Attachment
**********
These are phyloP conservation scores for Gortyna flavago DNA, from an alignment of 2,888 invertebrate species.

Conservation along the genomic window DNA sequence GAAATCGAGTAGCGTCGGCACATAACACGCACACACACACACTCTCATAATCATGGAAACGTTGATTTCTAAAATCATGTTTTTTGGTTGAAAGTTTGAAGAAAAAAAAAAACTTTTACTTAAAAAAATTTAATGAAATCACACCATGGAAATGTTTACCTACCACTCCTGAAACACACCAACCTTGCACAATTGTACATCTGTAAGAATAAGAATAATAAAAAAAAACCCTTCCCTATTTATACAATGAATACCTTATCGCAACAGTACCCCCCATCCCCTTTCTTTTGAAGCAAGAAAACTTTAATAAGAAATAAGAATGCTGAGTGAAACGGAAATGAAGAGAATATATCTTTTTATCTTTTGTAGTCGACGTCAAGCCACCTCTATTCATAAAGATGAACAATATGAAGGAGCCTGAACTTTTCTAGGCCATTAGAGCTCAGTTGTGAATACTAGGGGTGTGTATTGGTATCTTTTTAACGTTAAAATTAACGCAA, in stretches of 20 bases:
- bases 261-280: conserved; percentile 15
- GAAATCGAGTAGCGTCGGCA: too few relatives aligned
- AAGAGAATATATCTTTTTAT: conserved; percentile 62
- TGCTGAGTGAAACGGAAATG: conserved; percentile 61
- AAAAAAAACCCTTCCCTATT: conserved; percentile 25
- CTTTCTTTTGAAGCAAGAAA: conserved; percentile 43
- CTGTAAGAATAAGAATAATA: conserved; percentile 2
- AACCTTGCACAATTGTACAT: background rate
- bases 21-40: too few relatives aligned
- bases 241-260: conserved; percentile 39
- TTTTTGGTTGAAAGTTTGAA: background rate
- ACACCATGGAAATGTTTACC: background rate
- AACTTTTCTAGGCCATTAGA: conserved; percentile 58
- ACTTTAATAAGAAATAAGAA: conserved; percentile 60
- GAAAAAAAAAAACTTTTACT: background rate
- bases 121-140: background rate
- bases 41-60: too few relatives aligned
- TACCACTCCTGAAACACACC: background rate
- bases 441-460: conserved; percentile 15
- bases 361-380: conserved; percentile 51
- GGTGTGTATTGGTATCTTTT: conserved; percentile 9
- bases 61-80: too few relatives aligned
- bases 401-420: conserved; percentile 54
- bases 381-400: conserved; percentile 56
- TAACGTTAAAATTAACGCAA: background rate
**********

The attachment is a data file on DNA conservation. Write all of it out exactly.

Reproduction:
These are phyloP conservation scores for Gortyna flavago DNA, from an alignment of 2,888 invertebrate species.

Conservation along the genomic window DNA sequence GAAATCGAGTAGCGTCGGCACATAACACGCACACACACACACTCTCATAATCATGGAAACGTTGATTTCTAAAATCATGTTTTTTGGTTGAAAGTTTGAAGAAAAAAAAAAACTTTTACTTAAAAAAATTTAATGAAATCACACCATGGAAATGTTTACCTACCACTCCTGAAACACACCAACCTTGCACAATTGTACATCTGTAAGAATAAGAATAATAAAAAAAAACCCTTCCCTATTTATACAATGAATACCTTATCGCAACAGTACCCCCCATCCCCTTTCTTTTGAAGCAAGAAAACTTTAATAAGAAATAAGAATGCTGAGTGAAACGGAAATGAAGAGAATATATCTTTTTATCTTTTGTAGTCGACGTCAAGCCACCTCTATTCATAAAGATGAACAATATGAAGGAGCCTGAACTTTTCTAGGCCATTAGAGCTCAGTTGTGAATACTAGGGGTGTGTATTGGTATCTTTTTAACGTTAAAATTAACGCAA, in stretches of 20 bases:
- bases 261-280: conserved; percentile 15
- GAAATCGAGTAGCGTCGGCA: too few relatives aligned
- AAGAGAATATATCTTTTTAT: conserved; percentile 62
- TGCTGAGTGAAACGGAAATG: conserved; percentile 61
- AAAAAAAACCCTTCCCTATT: conserved; percentile 25
- CTTTCTTTTGAAGCAAGAAA: conserved; percentile 43
- CTGTAAGAATAAGAATAATA: conserved; percentile 2
- AACCTTGCACAATTGTACAT: background rate
- bases 21-40: too few relatives aligned
- bases 241-260: conserved; percentile 39
- TTTTTGGTTGAAAGTTTGAA: background rate
- ACACCATGGAAATGTTTACC: background rate
- AACTTTTCTAGGCCATTAGA: conserved; percentile 58
- ACTTTAATAAGAAATAAGAA: conserved; percentile 60
- GAAAAAAAAAAACTTTTACT: background rate
- bases 121-140: background rate
- bases 41-60: too few relatives aligned
- TACCACTCCTGAAACACACC: background rate
- bases 441-460: conserved; percentile 15
- bases 361-380: conserved; percentile 51
- GGTGTGTATTGGTATCTTTT: conserved; percentile 9
- bases 61-80: too few relatives aligned
- bases 401-420: conserved; percentile 54
- bases 381-400: conserved; percentile 56
- TAACGTTAAAATTAACGCAA: background rate